You may not have formal qualifications, but you can still get some form of certification to prove your abilities. Many free internet courses, such as those at, will provide a basic certification of achievement to anyone who completes a free online course. If you are willing to spend just one or two hundred U.S. dollars then you could also get an internationally recognised qualification and U.S. college credits from sites like Udacity or Coursera.

You can even get certified by Microsoft for Windows app or .Net development through the software giant's free Virtual Training Academy!


Learn More

If you want to become a programmer then you have to be willing to engage in lifelong learning. If you are currently unemployed then you have a great opportunity to use your time to learn more. Learn different frameworks and libraries that are relevant to the career you want. Learn new languages and, learn how to use different APIs. Learn how to do new stuff just for the sake of learning, regardless of whether you think you will ever need it professionally or not. The more you learn the greater the chances are that you will stumble on an opportunity you never thought of before, and the better your c.v. will look to prospective employers.


Although learning a wide variety of different skills or languages can be good, if you can pick an area that you really want to get into and learn everything about that one specialist area then you will have an excellent chance of landing your dream job. If you can specialize in a narrow skill set then you will be competing against a smaller number of other job seekers when you apply for a position, and you will be demonstrating to employers that you have a genuine interest in and talent for the specific business which they are engaged in.

Average Salaries of Programmers from


Try Freelancing!

There are lots of opportunities for freelance programmers working from home. Taking freelance work can be a great alternative to regular full time employment, and it can also be a good way to build up a portfolio which could help you get a more permanent position.

The main problem with freelance programming is that you will be competing against a lot of highly skilled people from places like India - which has a tendency to drive down wages. Despite this, however, it is possible to earn a good wage like this, and even if you do end up taking low paid work it will still serve you well in looking for better paid work in the future.

Specializing in developing on a popular platform such as Wordpress is probably the best way to break into freelancing, as this is where most of the work tends to be. You will definitely need to start out by working for a low wage, but if you are any good then you can still earn a good living from this kind of work. One way to do this, once you have started to build up a good reputation with plenty of positive feedback on freelancing sites, is to build a team. If you are a native English speaker you can do very well out of being a project manager. You can take on clients from the US, UK et.c. and contract out most of the work to cheaper foreign freelancers. You can then provide quality control to make sure that the client gets exactly what they want, solve any problems which arise, build a network of the best people for each of the most common types of job, and provide clients with a point of contact with whom they can communicate effectively whilst still remaining competitive in terms of price.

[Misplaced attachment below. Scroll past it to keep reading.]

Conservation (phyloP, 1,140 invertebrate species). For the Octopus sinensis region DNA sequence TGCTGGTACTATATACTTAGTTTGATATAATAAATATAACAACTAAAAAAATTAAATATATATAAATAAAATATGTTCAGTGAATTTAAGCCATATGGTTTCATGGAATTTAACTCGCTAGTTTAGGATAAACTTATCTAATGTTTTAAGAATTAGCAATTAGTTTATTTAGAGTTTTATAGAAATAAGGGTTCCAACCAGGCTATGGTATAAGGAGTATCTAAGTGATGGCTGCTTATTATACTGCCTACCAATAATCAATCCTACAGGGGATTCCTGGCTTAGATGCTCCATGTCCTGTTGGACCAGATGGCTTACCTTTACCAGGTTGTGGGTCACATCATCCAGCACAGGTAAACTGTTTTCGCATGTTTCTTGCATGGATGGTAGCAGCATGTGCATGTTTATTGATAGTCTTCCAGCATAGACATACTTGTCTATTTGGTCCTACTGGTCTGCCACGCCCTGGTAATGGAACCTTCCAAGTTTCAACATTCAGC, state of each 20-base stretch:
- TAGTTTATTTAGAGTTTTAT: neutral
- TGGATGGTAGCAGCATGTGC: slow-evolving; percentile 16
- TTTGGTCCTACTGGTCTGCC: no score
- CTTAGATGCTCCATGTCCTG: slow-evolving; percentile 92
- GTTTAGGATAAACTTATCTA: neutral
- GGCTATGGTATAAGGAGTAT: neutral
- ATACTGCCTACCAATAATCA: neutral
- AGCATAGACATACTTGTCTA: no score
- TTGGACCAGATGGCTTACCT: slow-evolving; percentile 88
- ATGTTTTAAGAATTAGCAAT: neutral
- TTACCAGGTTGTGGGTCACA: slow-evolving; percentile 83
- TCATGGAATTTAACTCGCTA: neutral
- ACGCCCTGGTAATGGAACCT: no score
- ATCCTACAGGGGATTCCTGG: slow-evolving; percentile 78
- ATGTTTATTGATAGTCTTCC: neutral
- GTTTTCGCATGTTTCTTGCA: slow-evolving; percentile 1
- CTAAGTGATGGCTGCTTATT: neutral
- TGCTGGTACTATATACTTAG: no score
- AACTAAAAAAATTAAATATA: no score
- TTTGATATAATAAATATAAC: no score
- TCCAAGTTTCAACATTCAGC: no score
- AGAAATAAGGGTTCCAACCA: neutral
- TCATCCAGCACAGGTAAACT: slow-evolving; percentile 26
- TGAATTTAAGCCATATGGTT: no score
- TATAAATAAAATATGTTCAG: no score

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    • dhimanreena profile image

      Reena Dhiman 

      3 years ago

      Thanks for sharing employment information for those people who have no qualification or degree etc.

    • Taranwanderer profile image


      4 years ago

      I'm glad I cam across this informative hub. I've been putting off starting a programming course for 5 months now, but I'm starting to itch now lol. I've always wondered, though, about the utility of these 2.5 year courses at schools like ECPI, etc. Do they work and provide you with enough skills to become a real programmer? This hub piqued my interest -

    • electronician profile imageAUTHOR

      Dean Walsh 

      5 years ago from Birmingham, England

      That's great Phred, I hope you enjoy it and it helps you move on to even bigger and better things! Thanks for the tips on other beginner-friendly projects too.

    • profile image

      Phred Mann 

      5 years ago

      I did not know that Firefox development was run in such a beginner-friendly way. I have always been a little afraid to participate in open source projects, but after reading this, that is no longer the case. In case anyone else feels the same way, a few more projects that look like good starting points are Python, LibreOffice, and Ubuntu.

    • electronician profile imageAUTHOR

      Dean Walsh 

      5 years ago from Birmingham, England

      Thanks informationshelte - I actuallys used amongst other things to help me learn PHP and it is quite good, although its not as interactive as the other sites which I decided to list here; definitely worth taking a look at, especially for some things like SQL and XML which aren't really taught in any great depth in other free courses.

    • informationshelte profile image


      5 years ago

      Hi electronician,

      Your advice can prove to be golden, especially to people who struggle to find a job because their skills and knowledge have become obsolete. Learning new technology skills is the solution to structural unemployment.

      Probably the most valuable benefit for newby programmers volunteering in open source projects is that they get to know how experience programmers work, think and handle various programming tasks.

      Another great source of free online web tutorials is W3Schools-

    • electronician profile imageAUTHOR

      Dean Walsh 

      5 years ago from Birmingham, England

      Thanks tobusiness, I appreciate it!

    • tobusiness profile image

      Jo Alexis-Hagues 

      5 years ago from Lincolnshire, U.K

      I agree with all the above comments, you have shared some very useful and interesting information here. Voting up and sharing.

    • electronician profile imageAUTHOR

      Dean Walsh 

      5 years ago from Birmingham, England

      Thank you so much Flourish. If I remember correctly it was something you said which pushed me to write this one, so I'm glad you liked it!

    • FlourishAnyway profile image


      5 years ago from USA

      Wonderful hub which should encourage people. Mel's an example! It's so terrific to see you inspiring others with your story and tips. Voted up, sharing, and pinning.

    • electronician profile imageAUTHOR

      Dean Walsh 

      5 years ago from Birmingham, England

      That's great Mel, good luck with it - I hope you make lots of money and have lots of fun with it!

    • Mel Carriere profile image

      Mel Carriere 

      5 years ago from San Diego California

      I was just thinking about this because, although I am not an expert by any means I dabble inVB and have made a little money helping students with projects. I would greatly like to expand this, and you've given some good tips here. Great hub!